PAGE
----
Defining the Product Manager
No two product managers are the same, but there are just some parts of the job that should remain constant. We looked at what a product manager’s core responsibilities are – and what they aren’t – so you’re clearer on what your responsibilities really are. Feel free to show this article to anyone who’s asking you to take on more than you should be!
You’re an expert, but not a techie or data nerd
Product management is a commercial role. You don’t need to have a technical background to understand your product area and be a subject matter expert, or to create solutions to problems. However, you’ll have an understanding of what different functions do within the business, so you understand the impact your choices and decisions have on them.
Likewise, you don’t need to get bogged down in analytics and spreadsheets. Let the data analyst or user researcher take the weight – analysis is your job, not the paralysis of collecting and sifting through it in the first place. This frees you up to take those insights to stakeholders and help get them on board with your plan of action.
You’re a cheerleader, but not a sales rep
It’s your job to articulate all the benefits of the product, but you’re not the marketer; that’s what sales, social media and marketing are for. They communicate directly to and with customers; you can use the information you’re given to develop the product even further.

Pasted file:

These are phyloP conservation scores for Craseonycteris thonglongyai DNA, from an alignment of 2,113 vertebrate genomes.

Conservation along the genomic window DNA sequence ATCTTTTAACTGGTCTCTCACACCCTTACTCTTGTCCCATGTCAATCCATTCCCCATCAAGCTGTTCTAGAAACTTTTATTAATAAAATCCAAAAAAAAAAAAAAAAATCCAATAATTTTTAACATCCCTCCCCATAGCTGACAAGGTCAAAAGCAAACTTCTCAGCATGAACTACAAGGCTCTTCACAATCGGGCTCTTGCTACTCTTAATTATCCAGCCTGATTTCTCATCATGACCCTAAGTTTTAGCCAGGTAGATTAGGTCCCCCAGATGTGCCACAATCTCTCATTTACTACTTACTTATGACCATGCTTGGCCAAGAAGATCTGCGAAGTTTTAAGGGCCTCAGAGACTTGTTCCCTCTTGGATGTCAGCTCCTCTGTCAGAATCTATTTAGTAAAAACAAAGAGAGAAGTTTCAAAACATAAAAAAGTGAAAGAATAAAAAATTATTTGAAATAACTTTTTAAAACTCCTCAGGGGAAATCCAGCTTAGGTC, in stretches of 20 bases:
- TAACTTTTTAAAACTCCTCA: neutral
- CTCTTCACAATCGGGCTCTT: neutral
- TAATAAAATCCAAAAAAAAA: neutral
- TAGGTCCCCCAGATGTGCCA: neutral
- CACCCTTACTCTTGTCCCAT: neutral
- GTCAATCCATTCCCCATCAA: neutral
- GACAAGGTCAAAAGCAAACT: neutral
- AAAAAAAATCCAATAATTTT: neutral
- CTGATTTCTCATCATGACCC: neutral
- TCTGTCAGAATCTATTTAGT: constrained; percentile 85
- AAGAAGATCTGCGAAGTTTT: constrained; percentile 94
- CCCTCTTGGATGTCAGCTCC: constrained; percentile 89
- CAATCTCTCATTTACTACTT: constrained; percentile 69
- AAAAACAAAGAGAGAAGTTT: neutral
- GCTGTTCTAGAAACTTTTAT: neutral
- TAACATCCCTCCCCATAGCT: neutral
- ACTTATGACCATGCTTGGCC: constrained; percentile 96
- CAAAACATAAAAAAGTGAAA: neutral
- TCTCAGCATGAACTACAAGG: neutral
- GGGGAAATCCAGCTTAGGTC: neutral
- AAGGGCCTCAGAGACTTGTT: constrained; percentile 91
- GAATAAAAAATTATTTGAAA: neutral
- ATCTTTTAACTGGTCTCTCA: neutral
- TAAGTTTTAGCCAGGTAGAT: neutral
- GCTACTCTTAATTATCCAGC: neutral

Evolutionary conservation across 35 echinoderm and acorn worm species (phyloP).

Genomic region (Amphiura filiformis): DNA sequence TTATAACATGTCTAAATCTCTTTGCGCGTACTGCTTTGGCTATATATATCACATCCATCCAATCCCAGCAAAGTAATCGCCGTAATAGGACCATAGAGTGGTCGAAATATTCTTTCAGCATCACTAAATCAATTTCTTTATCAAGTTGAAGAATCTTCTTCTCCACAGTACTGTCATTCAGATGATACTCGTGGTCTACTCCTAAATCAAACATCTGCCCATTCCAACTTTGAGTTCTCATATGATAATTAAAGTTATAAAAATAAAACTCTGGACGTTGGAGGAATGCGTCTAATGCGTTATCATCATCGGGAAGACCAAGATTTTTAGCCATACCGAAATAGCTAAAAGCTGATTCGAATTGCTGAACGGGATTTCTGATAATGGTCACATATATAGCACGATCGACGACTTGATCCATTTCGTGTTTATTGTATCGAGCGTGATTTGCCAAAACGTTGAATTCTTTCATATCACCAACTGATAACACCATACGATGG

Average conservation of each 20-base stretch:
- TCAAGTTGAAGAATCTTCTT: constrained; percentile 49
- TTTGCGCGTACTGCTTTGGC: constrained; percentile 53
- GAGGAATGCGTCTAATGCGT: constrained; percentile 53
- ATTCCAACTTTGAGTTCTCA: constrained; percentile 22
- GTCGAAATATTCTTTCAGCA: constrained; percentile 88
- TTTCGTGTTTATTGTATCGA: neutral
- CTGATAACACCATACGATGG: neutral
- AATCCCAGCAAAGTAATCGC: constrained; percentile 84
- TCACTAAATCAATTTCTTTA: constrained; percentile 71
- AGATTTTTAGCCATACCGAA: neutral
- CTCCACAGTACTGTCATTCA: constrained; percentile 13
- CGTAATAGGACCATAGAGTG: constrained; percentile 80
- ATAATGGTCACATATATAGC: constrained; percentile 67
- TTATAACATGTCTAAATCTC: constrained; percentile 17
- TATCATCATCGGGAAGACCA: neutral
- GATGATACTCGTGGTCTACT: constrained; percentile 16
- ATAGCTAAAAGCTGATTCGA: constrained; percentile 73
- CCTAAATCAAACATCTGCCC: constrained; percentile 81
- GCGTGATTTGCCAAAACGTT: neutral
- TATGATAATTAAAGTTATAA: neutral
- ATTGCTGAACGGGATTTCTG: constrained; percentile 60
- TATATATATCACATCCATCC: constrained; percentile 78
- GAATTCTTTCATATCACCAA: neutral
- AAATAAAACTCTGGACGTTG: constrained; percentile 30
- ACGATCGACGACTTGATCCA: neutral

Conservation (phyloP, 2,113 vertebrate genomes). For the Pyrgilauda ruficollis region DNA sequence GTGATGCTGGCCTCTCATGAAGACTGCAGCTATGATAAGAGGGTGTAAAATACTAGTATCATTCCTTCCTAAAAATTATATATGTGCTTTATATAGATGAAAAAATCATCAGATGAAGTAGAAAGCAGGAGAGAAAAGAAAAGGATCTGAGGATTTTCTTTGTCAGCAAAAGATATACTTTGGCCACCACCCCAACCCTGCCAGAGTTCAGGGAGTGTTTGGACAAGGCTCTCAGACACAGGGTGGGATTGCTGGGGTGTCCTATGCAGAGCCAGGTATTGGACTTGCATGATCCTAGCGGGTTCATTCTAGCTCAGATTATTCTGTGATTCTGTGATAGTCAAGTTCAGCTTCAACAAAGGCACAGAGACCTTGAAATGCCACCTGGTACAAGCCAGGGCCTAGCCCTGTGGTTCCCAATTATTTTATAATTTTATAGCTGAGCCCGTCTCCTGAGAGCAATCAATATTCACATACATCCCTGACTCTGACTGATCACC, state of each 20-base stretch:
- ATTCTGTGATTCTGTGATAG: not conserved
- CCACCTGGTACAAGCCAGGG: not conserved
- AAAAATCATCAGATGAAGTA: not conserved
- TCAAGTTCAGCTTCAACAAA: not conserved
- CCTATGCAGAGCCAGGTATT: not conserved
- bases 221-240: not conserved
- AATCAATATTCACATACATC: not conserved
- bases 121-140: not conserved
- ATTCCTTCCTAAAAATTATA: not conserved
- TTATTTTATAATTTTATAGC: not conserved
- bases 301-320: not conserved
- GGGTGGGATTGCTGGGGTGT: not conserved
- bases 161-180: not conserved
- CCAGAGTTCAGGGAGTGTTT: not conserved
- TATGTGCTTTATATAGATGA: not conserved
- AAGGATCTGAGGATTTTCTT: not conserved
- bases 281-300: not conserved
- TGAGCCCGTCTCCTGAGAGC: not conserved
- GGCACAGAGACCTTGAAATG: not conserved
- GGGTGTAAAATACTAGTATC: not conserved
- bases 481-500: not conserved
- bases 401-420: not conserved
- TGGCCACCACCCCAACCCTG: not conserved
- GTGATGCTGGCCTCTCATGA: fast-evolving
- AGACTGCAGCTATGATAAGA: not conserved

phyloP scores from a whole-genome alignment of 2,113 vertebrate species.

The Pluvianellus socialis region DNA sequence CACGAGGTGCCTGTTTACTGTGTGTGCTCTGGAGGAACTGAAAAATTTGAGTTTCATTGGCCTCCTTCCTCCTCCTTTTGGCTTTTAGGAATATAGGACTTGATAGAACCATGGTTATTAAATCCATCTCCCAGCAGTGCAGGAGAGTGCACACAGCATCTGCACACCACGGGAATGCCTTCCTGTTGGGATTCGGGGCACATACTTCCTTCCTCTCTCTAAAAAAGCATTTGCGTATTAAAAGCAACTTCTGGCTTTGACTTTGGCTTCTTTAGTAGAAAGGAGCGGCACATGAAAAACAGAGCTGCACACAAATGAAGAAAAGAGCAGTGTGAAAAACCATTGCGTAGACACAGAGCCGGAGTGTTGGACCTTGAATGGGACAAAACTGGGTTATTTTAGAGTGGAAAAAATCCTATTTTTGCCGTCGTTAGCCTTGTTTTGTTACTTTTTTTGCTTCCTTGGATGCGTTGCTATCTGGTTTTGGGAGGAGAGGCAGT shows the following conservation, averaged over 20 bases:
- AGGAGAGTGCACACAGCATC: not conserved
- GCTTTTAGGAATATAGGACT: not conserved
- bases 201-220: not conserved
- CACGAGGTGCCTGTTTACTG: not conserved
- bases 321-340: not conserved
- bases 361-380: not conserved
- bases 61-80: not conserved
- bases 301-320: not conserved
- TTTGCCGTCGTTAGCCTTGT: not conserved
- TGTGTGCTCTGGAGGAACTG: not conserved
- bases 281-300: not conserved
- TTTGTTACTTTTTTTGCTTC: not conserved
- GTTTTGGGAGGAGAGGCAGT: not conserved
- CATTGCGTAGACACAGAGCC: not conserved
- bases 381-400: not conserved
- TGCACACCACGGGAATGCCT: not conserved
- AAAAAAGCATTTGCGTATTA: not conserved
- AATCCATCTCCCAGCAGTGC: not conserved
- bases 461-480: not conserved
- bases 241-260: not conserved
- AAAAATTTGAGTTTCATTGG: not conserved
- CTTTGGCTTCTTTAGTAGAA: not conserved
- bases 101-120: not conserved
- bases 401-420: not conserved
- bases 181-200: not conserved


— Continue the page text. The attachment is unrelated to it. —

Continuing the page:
It does fall to you to create the material that supports the sales crew: training presentations and handbooks, technical data sheets etc. You’ll also create the after-sales support policy.
You manage the product, but you don’t own everything to do with it
If you’re getting bogged down in making day-to-day decisions, sorting through backlogs and creating roadmaps, then it’s time to shift that to an actual project manager. This leaves you free to focus on the product and product portfolio, produce a business plan for the product, and look at what the wider market and regulators are doing.
You’ll set priorities and work on strategy – let the project manager worry about getting it done on time.
You’re influential… but not the boss (sorry)
A top product manager understands that they have a multidisciplinary approach, and bring various functions together with their flair for persuasion and inspiration. While yours is not to sell the product, it is to sell the ‘why it matters’ to the business.
Think of it as like being a conductor: you’re not the main attraction, but you create harmony from multiple elements from start to finish.
For more information on our vibrant Product Management Recruitment division, click here.